Buried Treasures: Our Best Root Vegetable Recipes
I once bought a rutabaga solely because I felt sorry for it. It was the first time I'd purchased, the first time I'd prepared, and the first time I'd eaten a delightful, lightly sweet, buttery rutabaga. An arguably weird but beautiful bond was formed. From the peppery crunch of raw celery root to the vibrant jewel tones beets bring to the table, there's a whole lot to adore in the root vegetable family beyond carrots and radishes. Appreciating these underground glories' full potential starts with thinking outside the roasting pan.
When crisped in a high-heat oven, paper-thin sunchoke skin is a real treat—just make sure to scrub the knobby roots well before cooking.
Smoky Sunchoke, Sausage, and Pepper Hash
Cherry-pick your 'chokes. Select the least knobby sunchokes for this recipe for easier peeling. Serve with a fresh green salad as an elegant brunch or supper.
Rutabaga has a luscious buttery quality when cooked, so naturally, this root veggie shines in mash form. We incorporate potatoes as a way to provide the starch that rutabaga lacks, making for an ultrasilky, comforting hearty spin on classic Irish champ.
Baked Rutabaga with "Red-Eye" Tomato Sauce
Gently baking rutabaga preserves its subtle vegetal nuance, which would be easily overpowered by caramelization in a roasting scenario.
Roasted Red and Golden Beet Salad
This composed two-toned beet salad is a showstopping way to highlight the vegetable's natural beauty. We recommended dressing the red beets separately from the golden beets to preserve each one's rich jewel coloring (red beets aren't shy about spreading their natural beauty around).
Buttermilk-Beet Sherbet with Hazelnut Brittle
If carrots can go into cake, there's no reason beets can't make their way into ice cream. It's a stunning dessert—absurdly delicious with a gorgeous magenta huge.
Celery Root Slaw
A bistro classic, slaw is among the most widely embraced applications for this peppery root. Like many greats, the dish's appeal is in its simplicity—a tangy dressing matched with crisp veggie, polished with parsley.
Celery Root Schnitzel with Cabbage-Apple Slaw
Our twist on a classic fried pork or chicken cutlet is inspired by a dish on chef Andrew Carmellini's menu at Little Park in New York.
Quick-Pickled Baby Turnips
Look for baby turnips with the greens on them for an elegant look that will wow. Trim greens to about 1/2 inch from the top of the bulb; then slice turnips vertically.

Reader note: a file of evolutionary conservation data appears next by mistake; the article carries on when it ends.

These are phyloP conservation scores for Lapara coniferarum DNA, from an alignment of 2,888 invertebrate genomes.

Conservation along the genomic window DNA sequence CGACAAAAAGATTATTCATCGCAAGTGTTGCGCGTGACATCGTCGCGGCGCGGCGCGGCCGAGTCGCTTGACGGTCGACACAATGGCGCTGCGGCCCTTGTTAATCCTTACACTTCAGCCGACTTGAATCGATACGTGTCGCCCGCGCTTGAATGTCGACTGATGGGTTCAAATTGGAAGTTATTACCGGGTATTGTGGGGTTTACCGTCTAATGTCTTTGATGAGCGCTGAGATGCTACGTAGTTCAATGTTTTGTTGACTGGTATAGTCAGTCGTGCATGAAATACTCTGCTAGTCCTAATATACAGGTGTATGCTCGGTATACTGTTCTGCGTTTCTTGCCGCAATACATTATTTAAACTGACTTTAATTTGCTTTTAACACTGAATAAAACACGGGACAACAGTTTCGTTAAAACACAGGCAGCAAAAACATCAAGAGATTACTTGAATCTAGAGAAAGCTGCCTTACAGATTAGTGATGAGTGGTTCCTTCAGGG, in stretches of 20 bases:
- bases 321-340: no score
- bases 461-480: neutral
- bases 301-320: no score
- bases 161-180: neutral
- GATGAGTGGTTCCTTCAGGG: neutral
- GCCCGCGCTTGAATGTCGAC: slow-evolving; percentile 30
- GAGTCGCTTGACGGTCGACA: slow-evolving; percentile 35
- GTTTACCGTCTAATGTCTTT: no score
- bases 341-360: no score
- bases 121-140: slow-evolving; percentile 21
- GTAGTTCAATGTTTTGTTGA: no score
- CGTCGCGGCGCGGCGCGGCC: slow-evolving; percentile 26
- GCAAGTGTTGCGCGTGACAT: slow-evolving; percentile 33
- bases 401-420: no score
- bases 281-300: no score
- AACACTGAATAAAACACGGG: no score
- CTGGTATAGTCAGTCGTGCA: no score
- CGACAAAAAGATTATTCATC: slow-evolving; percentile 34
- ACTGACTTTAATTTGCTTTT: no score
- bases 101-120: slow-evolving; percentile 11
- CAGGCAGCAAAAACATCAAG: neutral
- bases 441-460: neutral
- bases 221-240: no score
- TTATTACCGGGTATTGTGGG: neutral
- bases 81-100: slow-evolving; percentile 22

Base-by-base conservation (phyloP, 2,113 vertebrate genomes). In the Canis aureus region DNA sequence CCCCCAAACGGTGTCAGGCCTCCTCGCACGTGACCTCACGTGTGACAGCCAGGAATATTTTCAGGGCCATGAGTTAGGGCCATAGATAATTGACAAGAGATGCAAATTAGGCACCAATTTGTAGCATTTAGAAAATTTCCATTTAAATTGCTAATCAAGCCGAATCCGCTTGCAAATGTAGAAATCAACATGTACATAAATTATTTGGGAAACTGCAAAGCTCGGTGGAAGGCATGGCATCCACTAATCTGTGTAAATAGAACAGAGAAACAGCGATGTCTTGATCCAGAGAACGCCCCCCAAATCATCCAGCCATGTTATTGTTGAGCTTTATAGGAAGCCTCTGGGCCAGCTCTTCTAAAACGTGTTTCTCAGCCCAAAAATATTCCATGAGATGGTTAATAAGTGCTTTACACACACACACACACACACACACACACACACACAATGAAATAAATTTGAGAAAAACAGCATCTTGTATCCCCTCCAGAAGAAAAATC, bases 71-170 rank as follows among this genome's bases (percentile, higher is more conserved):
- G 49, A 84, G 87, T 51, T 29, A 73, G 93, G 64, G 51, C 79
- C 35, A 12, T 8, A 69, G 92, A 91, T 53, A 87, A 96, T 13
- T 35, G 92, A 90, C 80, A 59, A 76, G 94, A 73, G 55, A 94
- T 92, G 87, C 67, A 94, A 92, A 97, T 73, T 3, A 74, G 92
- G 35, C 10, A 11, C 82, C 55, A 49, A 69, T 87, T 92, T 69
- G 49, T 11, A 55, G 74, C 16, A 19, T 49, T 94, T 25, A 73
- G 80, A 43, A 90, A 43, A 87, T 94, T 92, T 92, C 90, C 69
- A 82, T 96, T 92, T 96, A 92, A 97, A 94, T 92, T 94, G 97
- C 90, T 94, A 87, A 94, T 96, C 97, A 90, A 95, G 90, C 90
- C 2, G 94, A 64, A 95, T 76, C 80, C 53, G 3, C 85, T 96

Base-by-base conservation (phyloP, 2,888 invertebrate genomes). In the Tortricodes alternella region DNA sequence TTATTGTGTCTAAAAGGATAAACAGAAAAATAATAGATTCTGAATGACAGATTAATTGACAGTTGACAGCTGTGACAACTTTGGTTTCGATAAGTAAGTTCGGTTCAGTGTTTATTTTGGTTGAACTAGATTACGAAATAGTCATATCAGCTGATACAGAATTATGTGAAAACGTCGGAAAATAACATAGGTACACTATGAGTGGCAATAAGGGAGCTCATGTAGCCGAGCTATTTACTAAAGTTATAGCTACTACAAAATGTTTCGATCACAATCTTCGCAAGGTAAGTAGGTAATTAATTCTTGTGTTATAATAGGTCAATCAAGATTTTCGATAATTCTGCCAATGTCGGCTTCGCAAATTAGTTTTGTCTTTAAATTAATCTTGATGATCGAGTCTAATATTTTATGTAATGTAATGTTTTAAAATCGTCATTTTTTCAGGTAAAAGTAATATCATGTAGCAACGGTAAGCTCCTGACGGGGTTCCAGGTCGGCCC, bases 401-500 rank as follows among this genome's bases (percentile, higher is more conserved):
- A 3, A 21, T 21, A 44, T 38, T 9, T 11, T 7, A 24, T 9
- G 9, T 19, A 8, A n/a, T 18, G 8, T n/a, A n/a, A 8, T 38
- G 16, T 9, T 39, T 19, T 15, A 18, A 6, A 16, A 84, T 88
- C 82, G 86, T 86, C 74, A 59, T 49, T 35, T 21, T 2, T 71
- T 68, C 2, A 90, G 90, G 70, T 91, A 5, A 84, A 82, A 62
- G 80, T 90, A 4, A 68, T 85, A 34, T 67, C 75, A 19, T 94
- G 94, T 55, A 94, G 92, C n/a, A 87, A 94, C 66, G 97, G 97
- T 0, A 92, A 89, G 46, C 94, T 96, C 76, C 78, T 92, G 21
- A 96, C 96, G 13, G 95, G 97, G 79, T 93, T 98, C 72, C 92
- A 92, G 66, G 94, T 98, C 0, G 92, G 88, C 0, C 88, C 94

Savory Turnip Gratin with Greens
Clear a place of honor on the Thanksgiving table for this creamy and exceptionally comforting casserole.
This side dish comes together in minutes, making it an ideal match for a more labor-intensive entrée.
Parsnip Ribbons with Miso Vinaigrette
A little sweet, a little salty, a bit of toasty, and a touch of tang—the makings of a grade-A salad.
We put a new twist on this hearty beet soup, using every part of the signature ingredient. Leafy beet greens take the place of borscht's traditional cabbage. You not only use the whole beet (less waste) but also get the most nutrition for your buck, as beet greens have nearly twice the fiber of other greens.
If you are a lover of all things crispy and salty, you'll love these beet chips. They're so easy to make and have a great natural flavor from earthy, sweet beets.
Use the shredder blade of a food processor to quickly shred the artichokes, potato, and carrot. Cook the latkes soon after combining the ingredients so the mixture does not become watery; if this happens, though, remove the mixture from the liquid using a slotted spoon.
Celery Root-Arugula Salad
It's a good idea to take a sharp knife to the gnarly celery root (also called celeriac), and cut it as finely as possible. If you have a mandoline, use it to make quick, even matchstick pieces. Although all celery root will be misshapen and scruffy looking, don't buy roots that are shriveled or that give to the touch.
Crab and Celery Root Rémoulade
Here's an appetizer that will not weigh down you or your meal. A melt-in-your-mouth mixture of crab and other fresh ingredients is tucked into a crispy leaf of Boston lettuce to make this little explosion of flavor. Rémoulade is a classic mayonnaise-based sauce traditionally served with seafood. It's like tartar sauce, but more complexly flavored. We love how the licorice notes of tarragon pair with shellfish like crab and lobster, but you can use parsley, lemon thyme, or basil if you prefer. Lump crabmeat costs a little more than fin meat or other cheaper kinds of packaged crab, but it boasts big chunks and sweet mild flavor.
Wild Rice and Celery Root Soup
The knobby bulb called celeriac or celery root has a celery-like flavor, but one that is more robust and creamy at the same time. Add leftover turkey to make this an entrée.
Turnip and Leek Mashed Potatoes
Using a hand masher on the potatoes turns out a rustic mash with small, telltale "I'm homemade" lumps.
Cabbage with White Beans, Turnip, and Pecorino
Pair this quick side with roast pork or chicken.
Creamy Turnip Soup
This soup is warming and comforting and works great as an appetizer to a large meal or as a main course with a winter salad and French bread.
Carrot-Parsnip Soup with Parsnip Chips
Winter root vegetables lend their complementary, slightly sweet flavors to this hearty bowl. Stir in more water or broth if you prefer a thinner consistency.
Parsnip-Potato Latkes with Horseradish Cream
The bite of horseradish in the sour cream is a perfect contrast for the sweet carrot and parsnip in this latke variation, but skip it if you prefer a strictly kosher menu that doesn’t mix meat and milk.
Parsnip and Apple Soup
Tangy yogurt and smoky bacon provide a nice and unexpected counterpoint to this sweet, creamy soup. Serve with fresh bread or as a starter with a meat-based entrée.